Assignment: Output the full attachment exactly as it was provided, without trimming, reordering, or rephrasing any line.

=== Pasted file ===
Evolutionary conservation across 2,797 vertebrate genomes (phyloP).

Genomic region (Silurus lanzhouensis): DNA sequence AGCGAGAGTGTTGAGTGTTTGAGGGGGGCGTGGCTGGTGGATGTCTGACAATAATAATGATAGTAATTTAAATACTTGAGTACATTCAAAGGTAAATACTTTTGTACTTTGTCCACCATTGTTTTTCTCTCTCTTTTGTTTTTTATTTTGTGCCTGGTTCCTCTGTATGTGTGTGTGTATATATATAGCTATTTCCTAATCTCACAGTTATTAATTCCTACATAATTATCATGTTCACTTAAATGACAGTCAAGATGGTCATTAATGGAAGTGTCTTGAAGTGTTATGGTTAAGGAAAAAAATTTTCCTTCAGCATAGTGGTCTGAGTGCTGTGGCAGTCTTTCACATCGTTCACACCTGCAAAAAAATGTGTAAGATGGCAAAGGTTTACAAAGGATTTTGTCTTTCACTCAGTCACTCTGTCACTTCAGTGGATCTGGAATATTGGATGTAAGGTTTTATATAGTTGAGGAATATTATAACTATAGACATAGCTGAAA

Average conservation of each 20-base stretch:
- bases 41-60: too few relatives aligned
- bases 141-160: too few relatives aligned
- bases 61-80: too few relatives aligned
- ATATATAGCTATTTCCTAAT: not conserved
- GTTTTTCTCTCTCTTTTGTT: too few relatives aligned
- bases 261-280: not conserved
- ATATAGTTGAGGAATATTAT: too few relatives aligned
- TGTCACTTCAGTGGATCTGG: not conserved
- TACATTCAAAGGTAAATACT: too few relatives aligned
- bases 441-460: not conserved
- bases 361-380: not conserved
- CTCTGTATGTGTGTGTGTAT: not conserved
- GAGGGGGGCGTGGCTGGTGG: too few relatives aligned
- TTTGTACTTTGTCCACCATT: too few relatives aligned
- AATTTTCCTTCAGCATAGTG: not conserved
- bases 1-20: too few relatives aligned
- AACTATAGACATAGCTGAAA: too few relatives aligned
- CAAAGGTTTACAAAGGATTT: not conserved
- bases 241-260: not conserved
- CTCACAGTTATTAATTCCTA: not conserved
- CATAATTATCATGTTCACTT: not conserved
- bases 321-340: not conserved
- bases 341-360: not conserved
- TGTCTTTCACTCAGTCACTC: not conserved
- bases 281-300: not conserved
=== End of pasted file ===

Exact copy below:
Evolutionary conservation across 2,797 vertebrate genomes (phyloP).

Genomic region (Silurus lanzhouensis): DNA sequence AGCGAGAGTGTTGAGTGTTTGAGGGGGGCGTGGCTGGTGGATGTCTGACAATAATAATGATAGTAATTTAAATACTTGAGTACATTCAAAGGTAAATACTTTTGTACTTTGTCCACCATTGTTTTTCTCTCTCTTTTGTTTTTTATTTTGTGCCTGGTTCCTCTGTATGTGTGTGTGTATATATATAGCTATTTCCTAATCTCACAGTTATTAATTCCTACATAATTATCATGTTCACTTAAATGACAGTCAAGATGGTCATTAATGGAAGTGTCTTGAAGTGTTATGGTTAAGGAAAAAAATTTTCCTTCAGCATAGTGGTCTGAGTGCTGTGGCAGTCTTTCACATCGTTCACACCTGCAAAAAAATGTGTAAGATGGCAAAGGTTTACAAAGGATTTTGTCTTTCACTCAGTCACTCTGTCACTTCAGTGGATCTGGAATATTGGATGTAAGGTTTTATATAGTTGAGGAATATTATAACTATAGACATAGCTGAAA

Average conservation of each 20-base stretch:
- bases 41-60: too few relatives aligned
- bases 141-160: too few relatives aligned
- bases 61-80: too few relatives aligned
- ATATATAGCTATTTCCTAAT: not conserved
- GTTTTTCTCTCTCTTTTGTT: too few relatives aligned
- bases 261-280: not conserved
- ATATAGTTGAGGAATATTAT: too few relatives aligned
- TGTCACTTCAGTGGATCTGG: not conserved
- TACATTCAAAGGTAAATACT: too few relatives aligned
- bases 441-460: not conserved
- bases 361-380: not conserved
- CTCTGTATGTGTGTGTGTAT: not conserved
- GAGGGGGGCGTGGCTGGTGG: too few relatives aligned
- TTTGTACTTTGTCCACCATT: too few relatives aligned
- AATTTTCCTTCAGCATAGTG: not conserved
- bases 1-20: too few relatives aligned
- AACTATAGACATAGCTGAAA: too few relatives aligned
- CAAAGGTTTACAAAGGATTT: not conserved
- bases 241-260: not conserved
- CTCACAGTTATTAATTCCTA: not conserved
- CATAATTATCATGTTCACTT: not conserved
- bases 321-340: not conserved
- bases 341-360: not conserved
- TGTCTTTCACTCAGTCACTC: not conserved
- bases 281-300: not conserved